Welcome to my post about the brand new stand-alone card-game from Cubicle 7, Elector Counts, which is set in the grim and perilous world of Warhammer Fantasy Roleplay. This game has only just been released and I was lucky enough to pre-order it last July and it arrived this week so I’ve been very excited to give it a test-run!
As a stand-alone game you don’t need to have the Warhammer Fantasy Roleplay (WFRP) core rules, or indeed to know anything about the setting and if you don’t then maybe this game will pique your interest! Warhammer Fantasy Roleplay is my favorite role playing game (RPG) and it is set in the dangerous Old World which will feel reasonably familiar to fans of Lord of the Rings.
It is a low-magic, low-fantasy and high-risk world where human’s have carved out an Empire for themselves nestled between Skaven strongholds and green-skin outposts. The ever-present threat of chaos lurks in the shadows and forests of the Empire and within the myriad of strange cults who permeate every level of society.
Humans have forged alliances with Halflings, Elves and Dwarfs against the encroaching evil and in WFRP you take on the role of lowly adventures out to seek their glory. But with disease, corruption and horrors at every turn, WFRP is known for its gritty feel and relatively high player-character death count!
Now, with a little bit of Old World lore under our belt, lets take a look at Elector Counts!
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No. of players: 2-4
Designer: Martin Wallace
Artists: Mauro Alocci, John blanche, Paul Bonner, Alex Boyd, Domenico Cava, Kevin Chin, Frederica Costantini, Paul Dainton, JG O’Donoghue, Dave Gallagher, Neil Hodgson, Jon Hodgson, Ralph Horsley, Nuala Kinrade, Karl Kopinski, Antonio De Lecu, Sam Manley, Andrea Tentori Montalta, Scott Purdy, Adrian Smith
Publisher: Cubicle 7
Time: 20-40 mins
In Elector Counts players take on the role of members of the nobility during a time of civil war. Each player must defend their settlements against the armies of competing Elector Counts and attempt to control the most locations by the end of the game.
Played with 2-4 players, it is a card game where careful management of one’s hand is paramount. Relatively simple in design, the complexity comes in the strategy one must employ in order to come out on top. It is designed to mimic the card games played by inn-goers across the Empire and is as fun as it is frenetic!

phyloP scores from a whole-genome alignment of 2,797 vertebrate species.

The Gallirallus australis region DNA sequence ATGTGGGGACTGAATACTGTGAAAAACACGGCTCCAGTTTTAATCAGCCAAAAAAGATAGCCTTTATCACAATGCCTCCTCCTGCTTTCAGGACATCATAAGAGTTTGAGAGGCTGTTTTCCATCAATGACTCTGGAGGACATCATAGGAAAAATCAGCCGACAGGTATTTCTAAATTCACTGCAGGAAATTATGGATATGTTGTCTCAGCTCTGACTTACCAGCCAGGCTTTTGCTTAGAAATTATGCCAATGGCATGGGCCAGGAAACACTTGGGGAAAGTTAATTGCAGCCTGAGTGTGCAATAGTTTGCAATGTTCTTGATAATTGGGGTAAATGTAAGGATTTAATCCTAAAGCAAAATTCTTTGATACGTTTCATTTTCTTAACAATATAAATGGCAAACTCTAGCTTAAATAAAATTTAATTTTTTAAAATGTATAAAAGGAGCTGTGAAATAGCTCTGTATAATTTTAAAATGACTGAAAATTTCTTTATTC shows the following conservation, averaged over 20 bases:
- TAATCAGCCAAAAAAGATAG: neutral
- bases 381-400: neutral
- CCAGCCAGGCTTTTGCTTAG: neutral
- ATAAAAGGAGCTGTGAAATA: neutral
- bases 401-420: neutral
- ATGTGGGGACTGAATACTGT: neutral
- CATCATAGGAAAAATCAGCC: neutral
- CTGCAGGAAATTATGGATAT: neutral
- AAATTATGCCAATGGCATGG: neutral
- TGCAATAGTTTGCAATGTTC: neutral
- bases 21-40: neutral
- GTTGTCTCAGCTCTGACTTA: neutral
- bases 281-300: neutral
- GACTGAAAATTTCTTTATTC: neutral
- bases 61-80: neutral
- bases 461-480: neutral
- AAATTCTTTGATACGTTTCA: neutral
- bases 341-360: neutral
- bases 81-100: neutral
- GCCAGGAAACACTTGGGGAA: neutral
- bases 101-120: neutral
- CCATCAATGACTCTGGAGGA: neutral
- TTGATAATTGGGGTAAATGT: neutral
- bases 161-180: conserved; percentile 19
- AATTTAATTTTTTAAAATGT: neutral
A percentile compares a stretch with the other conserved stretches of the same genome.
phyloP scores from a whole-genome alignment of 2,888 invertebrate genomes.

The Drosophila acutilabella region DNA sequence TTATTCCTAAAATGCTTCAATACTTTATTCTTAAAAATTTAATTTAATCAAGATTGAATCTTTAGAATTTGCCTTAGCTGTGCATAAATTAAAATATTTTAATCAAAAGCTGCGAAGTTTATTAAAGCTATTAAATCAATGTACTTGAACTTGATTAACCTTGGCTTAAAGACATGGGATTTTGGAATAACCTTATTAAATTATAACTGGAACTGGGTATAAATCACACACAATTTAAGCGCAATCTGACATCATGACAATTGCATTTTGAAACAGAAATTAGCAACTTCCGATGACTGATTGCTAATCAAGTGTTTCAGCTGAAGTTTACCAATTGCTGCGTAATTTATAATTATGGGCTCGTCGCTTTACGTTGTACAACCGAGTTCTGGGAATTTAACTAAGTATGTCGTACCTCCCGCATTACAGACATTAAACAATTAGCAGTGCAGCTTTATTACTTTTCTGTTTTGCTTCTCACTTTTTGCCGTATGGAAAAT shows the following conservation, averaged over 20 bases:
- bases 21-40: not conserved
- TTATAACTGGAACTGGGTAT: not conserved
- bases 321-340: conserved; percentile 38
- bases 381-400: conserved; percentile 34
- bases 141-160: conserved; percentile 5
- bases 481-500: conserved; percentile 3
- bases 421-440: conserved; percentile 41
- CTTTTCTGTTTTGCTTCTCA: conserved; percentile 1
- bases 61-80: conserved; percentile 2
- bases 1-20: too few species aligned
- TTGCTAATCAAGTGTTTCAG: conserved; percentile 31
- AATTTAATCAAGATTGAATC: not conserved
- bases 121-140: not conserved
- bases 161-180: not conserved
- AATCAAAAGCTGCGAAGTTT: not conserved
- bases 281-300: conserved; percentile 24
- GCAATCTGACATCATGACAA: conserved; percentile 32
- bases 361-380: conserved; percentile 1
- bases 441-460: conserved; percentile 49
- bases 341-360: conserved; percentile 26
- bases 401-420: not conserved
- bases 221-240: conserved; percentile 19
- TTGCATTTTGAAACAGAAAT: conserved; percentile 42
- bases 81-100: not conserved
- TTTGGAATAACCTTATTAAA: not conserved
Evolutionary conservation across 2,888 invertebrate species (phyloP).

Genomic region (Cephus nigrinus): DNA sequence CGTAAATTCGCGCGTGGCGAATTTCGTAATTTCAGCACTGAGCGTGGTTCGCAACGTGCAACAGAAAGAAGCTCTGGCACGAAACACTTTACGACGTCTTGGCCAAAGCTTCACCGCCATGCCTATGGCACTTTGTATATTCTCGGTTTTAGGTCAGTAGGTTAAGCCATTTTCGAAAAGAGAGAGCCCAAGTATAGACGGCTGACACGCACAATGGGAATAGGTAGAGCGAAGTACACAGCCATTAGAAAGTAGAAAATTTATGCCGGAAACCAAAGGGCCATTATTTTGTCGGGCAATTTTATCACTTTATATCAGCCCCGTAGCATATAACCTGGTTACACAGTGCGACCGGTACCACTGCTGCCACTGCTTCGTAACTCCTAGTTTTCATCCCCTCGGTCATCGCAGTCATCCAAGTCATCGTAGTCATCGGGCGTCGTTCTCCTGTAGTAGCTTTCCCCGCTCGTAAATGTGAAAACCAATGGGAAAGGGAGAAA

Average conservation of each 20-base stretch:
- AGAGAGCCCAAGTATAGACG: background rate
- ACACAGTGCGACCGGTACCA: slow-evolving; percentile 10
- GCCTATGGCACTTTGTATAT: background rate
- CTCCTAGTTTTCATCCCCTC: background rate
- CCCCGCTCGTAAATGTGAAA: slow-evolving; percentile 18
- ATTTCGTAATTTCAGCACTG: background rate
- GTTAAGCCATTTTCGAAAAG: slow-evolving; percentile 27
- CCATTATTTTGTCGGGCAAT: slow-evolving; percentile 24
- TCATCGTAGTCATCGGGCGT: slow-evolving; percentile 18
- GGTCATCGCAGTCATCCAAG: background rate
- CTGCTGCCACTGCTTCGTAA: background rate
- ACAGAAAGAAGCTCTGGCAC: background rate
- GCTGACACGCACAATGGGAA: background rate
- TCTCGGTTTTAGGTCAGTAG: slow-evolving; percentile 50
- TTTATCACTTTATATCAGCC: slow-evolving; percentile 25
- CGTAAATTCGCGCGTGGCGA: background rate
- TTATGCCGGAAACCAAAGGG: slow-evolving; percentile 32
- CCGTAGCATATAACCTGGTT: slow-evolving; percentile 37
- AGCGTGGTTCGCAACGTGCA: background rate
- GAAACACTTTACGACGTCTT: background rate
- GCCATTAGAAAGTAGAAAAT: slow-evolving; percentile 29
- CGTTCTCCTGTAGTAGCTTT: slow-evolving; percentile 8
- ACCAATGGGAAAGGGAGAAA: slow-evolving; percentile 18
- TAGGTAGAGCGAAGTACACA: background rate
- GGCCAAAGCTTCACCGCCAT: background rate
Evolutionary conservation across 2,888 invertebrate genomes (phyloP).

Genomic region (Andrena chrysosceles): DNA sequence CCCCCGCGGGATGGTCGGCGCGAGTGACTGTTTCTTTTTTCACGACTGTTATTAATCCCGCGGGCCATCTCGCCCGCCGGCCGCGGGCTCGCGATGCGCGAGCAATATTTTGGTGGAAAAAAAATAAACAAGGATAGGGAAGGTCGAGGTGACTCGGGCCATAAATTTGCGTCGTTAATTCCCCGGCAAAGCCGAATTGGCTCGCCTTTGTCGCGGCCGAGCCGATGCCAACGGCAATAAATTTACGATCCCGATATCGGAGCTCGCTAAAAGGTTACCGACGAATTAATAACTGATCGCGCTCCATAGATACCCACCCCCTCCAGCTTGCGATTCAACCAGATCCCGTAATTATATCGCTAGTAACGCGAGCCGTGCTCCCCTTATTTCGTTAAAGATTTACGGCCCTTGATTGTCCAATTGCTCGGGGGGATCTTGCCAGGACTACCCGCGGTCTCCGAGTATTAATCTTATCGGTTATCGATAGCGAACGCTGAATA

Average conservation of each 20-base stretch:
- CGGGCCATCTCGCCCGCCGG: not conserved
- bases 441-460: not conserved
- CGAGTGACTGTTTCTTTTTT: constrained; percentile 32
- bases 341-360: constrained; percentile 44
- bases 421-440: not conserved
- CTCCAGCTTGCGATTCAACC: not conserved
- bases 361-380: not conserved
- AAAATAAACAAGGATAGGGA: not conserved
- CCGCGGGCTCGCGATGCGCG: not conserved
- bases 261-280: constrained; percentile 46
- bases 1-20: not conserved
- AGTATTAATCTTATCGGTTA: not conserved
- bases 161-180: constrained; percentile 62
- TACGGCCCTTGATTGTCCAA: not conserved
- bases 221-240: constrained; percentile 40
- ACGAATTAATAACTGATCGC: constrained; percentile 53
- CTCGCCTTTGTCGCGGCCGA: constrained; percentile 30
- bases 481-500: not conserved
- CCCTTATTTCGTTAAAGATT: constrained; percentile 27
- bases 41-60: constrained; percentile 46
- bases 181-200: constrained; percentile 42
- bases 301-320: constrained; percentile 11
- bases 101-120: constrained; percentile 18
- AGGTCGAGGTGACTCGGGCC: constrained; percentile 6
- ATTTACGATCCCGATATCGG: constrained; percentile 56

Each player begins with a Starting Location, the names of which will be familiar to Warhammer Fantasy fans. Randomly you will be assigned either Aldorf, the capital of the Empire, Middenheim, the great fortified city, Ubersreik, an important trade center or Salzenmund, the capital of the province Nordland.
There are over 100 cards in the deck comprising Location cards, Attacker cards, Defender cards and Support cards. Each card has an individual and beautiful piece of artwork on it, of the type that WFRP is famous for, and the legacy of which Cubicle 7 has kept alive and built upon. So right from the get-go this is a gorgeous game to play. But it is the mechanics which make it a great game!
On your turn you may make as many actions as you are able to. You can play a location card which earns you schillings; you may place defenders on your existing locations or attack other players’ locations; you can play Support cards which help you or hinder your foes and your other actions revolve around hand-management.
One really interesting mechanic of the game is that at the end of each turn you must pass 3 cards on to the player on your right. This makes for some hard decisions to be made, you need to make sure you don’t give your best cards to your opponents but nearly all the cards are beneficial. This means you will need to be very strategic which cards you play, which you keep in your reserve and which you pass on.